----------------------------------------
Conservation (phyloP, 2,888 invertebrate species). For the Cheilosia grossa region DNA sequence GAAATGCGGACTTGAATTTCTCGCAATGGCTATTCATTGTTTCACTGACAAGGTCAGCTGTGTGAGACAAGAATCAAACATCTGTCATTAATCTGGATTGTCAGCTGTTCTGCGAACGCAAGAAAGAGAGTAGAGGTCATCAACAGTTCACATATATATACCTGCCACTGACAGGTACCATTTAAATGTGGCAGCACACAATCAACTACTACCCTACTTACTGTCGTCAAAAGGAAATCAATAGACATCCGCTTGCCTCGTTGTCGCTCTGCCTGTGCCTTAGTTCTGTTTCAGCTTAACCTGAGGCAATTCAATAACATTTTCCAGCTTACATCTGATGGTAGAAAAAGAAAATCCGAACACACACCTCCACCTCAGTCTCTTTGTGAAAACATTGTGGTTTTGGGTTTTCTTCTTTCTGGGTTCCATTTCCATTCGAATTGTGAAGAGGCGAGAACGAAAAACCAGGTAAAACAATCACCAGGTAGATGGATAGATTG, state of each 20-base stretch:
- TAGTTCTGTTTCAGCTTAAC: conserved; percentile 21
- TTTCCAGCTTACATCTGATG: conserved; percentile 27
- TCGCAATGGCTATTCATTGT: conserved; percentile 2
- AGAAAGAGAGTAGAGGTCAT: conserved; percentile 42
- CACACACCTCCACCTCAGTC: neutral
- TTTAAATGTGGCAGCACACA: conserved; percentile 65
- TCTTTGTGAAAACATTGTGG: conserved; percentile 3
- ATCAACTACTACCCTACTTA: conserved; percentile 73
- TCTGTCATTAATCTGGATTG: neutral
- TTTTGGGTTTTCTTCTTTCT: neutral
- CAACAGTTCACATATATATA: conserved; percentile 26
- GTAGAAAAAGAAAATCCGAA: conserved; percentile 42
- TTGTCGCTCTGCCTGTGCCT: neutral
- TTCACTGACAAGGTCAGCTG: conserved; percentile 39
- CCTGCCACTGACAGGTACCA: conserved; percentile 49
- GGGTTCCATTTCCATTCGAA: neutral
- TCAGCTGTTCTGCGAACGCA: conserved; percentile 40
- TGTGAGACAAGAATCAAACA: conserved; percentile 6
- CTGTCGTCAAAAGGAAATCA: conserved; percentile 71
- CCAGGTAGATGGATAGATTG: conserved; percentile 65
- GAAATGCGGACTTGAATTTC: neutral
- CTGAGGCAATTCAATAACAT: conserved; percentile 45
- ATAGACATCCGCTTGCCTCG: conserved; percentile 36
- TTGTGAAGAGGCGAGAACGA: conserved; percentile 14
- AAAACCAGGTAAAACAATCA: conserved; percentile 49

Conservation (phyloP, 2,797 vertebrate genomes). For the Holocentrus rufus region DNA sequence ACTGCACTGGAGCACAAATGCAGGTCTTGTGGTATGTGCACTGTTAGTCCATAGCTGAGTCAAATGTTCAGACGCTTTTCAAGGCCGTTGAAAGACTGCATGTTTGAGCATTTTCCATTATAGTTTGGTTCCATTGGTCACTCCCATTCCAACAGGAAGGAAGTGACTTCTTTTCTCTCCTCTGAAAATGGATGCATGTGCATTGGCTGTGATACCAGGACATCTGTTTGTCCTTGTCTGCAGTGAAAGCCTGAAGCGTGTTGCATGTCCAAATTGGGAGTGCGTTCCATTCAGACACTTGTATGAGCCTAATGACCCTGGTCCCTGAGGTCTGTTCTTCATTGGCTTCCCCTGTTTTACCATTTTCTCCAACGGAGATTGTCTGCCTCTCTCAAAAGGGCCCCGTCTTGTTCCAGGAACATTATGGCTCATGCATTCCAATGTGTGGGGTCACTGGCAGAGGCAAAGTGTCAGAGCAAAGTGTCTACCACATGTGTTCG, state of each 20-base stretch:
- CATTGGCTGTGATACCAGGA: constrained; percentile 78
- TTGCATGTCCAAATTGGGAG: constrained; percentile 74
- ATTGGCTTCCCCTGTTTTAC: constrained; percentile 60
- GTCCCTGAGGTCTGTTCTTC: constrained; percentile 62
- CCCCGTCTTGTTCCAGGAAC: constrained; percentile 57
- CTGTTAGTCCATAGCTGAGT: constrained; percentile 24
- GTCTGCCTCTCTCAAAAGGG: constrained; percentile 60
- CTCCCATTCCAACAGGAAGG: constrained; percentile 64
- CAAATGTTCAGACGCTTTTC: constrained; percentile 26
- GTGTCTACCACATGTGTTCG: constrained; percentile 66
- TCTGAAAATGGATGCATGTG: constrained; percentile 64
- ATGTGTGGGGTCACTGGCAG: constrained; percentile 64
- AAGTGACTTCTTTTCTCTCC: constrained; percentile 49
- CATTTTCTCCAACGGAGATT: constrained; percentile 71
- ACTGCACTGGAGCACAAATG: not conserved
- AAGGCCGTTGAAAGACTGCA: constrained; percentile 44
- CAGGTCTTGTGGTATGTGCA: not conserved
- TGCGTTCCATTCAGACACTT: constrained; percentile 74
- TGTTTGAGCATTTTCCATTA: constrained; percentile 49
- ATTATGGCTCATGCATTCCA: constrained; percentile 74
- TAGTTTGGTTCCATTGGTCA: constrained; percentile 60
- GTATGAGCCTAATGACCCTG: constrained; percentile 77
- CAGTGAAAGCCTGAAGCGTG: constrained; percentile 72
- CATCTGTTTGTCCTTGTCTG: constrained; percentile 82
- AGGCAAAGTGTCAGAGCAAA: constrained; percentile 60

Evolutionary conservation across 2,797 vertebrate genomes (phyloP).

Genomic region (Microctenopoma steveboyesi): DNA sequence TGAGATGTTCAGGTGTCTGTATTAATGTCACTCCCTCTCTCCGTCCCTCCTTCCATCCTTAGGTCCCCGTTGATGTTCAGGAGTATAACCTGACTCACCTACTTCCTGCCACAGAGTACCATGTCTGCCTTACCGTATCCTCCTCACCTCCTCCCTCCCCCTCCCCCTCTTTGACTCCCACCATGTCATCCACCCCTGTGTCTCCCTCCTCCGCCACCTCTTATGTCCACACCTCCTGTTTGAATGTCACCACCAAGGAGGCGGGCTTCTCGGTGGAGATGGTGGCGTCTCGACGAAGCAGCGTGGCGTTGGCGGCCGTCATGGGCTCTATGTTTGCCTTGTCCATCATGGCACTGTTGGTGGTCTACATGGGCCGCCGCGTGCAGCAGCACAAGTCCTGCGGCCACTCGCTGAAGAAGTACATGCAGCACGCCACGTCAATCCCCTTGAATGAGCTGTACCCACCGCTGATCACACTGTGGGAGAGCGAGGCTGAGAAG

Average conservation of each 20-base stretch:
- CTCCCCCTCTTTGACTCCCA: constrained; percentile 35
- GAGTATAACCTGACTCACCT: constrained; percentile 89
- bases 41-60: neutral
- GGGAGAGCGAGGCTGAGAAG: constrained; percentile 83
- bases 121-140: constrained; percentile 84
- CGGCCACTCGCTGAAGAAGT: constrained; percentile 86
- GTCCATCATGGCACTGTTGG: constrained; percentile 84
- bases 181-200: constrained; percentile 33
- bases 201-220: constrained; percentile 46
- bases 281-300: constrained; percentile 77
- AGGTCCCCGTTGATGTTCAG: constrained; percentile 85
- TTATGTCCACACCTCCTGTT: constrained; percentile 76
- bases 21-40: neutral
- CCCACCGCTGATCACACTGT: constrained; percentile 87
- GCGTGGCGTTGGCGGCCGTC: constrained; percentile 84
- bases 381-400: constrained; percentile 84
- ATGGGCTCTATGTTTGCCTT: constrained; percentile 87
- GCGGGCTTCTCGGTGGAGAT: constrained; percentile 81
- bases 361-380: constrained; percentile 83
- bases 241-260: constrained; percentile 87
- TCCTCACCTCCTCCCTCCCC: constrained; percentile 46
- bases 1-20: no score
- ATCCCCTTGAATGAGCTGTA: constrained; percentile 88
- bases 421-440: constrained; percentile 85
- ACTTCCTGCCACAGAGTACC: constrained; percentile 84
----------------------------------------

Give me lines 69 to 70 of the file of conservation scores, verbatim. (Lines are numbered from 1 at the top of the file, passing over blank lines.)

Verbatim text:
- CCCACCGCTGATCACACTGT: constrained; percentile 87
- GCGTGGCGTTGGCGGCCGTC: constrained; percentile 84